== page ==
Talking about addiction or alcoholism with a child can be quite challenging, not only because of the challenging subject matter, but also because each child will require a different approach depending on their age and background. You must also take the child’s relationship with the addict or alcoholic into consideration. Drugs or alcohol may be frightening, confusing, or otherwise upsetting to the child depending on their own personal experiences with the subject.
The first thing you must keep in mind is being honest. Explaining addiction and alcoholism in the most clear, simple, and honest way is the best approach. If the child is older, you can go into more detail about the ways drugs and alcohol change the way a person behaves. The various causes of addiction can also be discussed with an older child. This can encourage a sense of compassion and understanding, rather than placing blame on the addict.
Another important point to make to the child is that the addiction is in no way their fault and that the reasons a person drinks or uses drugs has nothing to do with them. Discussing this with a child encourages a deeper understanding of the nature of addiction and a belief that help for addiction is possible. It’s important to ask a child how they feel about the situation and to give them space to have their voice heard. Hiding addiction or ignoring it will only repress the child’s feelings, creating unnecessary fear and anxiety around the subject. This can cause irreversible emotional problems with the child later on in life.
Many children will blame themselves for a parent’s or other family member’s addiction. It’s important for a child to understand that their behavior at home, school, or relationships with siblings is not the cause of addiction or alcoholism in the family. The child has no control or responsibility for the addiction. Anything the addict or alcoholic does or says when they are under the influence is not to be taken seriously.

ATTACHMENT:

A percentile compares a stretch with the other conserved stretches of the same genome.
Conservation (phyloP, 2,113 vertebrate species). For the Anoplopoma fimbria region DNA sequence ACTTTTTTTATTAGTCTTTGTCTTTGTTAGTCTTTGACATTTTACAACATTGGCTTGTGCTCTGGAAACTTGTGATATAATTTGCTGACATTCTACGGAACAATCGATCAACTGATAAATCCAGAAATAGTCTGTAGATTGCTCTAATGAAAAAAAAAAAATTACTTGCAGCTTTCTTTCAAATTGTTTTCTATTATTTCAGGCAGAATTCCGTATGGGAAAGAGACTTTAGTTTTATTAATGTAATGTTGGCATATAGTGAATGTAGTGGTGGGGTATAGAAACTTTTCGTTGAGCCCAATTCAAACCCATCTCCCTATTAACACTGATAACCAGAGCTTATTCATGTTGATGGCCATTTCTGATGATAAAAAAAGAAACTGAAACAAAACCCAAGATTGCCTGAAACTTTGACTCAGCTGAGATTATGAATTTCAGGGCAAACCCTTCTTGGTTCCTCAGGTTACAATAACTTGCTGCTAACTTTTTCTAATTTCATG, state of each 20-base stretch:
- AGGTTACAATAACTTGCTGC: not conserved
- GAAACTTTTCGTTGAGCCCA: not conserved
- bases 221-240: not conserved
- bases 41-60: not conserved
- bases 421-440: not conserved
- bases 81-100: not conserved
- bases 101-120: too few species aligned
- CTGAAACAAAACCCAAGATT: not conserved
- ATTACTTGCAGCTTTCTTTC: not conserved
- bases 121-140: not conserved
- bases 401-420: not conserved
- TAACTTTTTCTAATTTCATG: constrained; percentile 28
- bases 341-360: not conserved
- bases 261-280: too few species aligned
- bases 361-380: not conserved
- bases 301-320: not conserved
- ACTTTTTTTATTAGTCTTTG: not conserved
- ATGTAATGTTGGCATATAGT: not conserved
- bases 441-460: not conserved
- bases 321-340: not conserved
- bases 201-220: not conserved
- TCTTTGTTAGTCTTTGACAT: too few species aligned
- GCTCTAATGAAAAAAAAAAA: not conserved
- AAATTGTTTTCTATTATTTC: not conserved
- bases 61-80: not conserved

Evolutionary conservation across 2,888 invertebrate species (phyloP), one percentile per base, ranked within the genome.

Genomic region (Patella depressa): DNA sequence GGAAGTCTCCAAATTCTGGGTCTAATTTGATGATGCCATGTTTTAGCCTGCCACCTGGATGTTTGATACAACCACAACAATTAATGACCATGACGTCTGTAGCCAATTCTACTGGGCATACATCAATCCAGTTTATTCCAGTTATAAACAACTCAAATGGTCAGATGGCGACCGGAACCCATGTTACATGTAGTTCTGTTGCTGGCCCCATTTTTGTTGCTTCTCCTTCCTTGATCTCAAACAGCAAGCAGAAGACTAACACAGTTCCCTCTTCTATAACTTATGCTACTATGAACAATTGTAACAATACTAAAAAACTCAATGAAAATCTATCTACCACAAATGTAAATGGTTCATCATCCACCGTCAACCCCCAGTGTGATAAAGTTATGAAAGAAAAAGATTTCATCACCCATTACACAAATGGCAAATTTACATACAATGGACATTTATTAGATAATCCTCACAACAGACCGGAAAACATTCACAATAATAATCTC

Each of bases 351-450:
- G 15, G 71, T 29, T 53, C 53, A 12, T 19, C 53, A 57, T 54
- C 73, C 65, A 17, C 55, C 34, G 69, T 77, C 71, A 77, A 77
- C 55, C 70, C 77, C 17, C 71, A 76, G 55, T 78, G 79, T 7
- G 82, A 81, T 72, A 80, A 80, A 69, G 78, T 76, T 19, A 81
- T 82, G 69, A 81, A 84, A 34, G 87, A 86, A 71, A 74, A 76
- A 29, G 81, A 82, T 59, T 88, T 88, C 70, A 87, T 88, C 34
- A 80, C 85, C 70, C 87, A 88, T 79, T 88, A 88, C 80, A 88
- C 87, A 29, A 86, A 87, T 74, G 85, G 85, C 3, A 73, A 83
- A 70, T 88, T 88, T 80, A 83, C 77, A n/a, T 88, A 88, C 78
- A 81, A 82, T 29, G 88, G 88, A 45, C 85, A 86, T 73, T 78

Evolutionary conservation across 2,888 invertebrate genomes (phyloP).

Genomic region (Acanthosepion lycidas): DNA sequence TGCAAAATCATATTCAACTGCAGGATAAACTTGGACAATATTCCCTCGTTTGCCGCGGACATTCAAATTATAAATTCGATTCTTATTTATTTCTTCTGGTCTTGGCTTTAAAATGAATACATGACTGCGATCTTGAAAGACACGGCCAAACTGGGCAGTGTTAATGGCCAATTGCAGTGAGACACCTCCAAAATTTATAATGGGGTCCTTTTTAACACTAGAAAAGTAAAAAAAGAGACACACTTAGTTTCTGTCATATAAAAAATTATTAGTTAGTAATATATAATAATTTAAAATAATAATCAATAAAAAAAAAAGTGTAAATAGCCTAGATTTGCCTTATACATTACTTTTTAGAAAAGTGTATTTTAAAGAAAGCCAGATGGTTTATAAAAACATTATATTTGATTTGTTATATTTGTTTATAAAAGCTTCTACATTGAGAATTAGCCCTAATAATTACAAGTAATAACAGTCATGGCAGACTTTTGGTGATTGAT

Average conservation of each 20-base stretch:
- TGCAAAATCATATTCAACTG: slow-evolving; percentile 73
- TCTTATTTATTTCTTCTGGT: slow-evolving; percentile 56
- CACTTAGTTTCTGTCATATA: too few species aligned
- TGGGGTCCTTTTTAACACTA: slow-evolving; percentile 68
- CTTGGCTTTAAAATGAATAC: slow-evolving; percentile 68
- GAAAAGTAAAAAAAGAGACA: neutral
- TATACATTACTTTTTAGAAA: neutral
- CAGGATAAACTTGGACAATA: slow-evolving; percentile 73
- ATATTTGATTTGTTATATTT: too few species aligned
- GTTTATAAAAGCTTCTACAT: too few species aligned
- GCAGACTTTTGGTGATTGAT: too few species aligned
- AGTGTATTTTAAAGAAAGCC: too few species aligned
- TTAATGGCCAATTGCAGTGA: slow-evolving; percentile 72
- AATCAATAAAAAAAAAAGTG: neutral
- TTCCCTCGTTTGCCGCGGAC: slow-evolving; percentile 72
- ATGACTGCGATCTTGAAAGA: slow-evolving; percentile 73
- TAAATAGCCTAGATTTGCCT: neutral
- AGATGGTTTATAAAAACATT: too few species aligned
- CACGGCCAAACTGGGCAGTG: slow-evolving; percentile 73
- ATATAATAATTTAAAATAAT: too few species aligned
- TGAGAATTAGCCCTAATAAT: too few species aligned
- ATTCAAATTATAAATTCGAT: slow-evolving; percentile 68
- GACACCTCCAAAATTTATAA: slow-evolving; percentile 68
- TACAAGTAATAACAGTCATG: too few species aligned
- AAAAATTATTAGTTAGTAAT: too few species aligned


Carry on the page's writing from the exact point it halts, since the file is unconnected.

Many children can benefit from thinking of addiction as a sickness or disease. This makes it possible for them to understand how addiction can be treated, how sometimes it gets worse, or how it makes people feel unwell. In this way, a child will be able to see addiction as something they don’t have to control or feel any responsibility for. It’s important however, to make sure a child doesn’t fall into a caretaking role when a parent is an addict or alcoholic. This is very common and can also do damage to the child’s emotional well being in the long run.
Other keys points to go over during a conversation about addiction with a child should include:
-That the causes of addiction are still relatively unknown. It can be a combination of genetic, emotional, or chemical causes.
-It is hard for an addict to admit they have a problem. They will often blame work, stress, family, or other things in their life rather than face the problem.
-Drugs and alcohol cause a person to say things and act in ways that aren’t who they normally are.
-No one can force a person to stop abusing drugs or alcohol. They must make the decision themselves.
-There are people out there to talk to, including teachers, counselors, support groups, and therapists. A child should never feel like they have no one to turn to.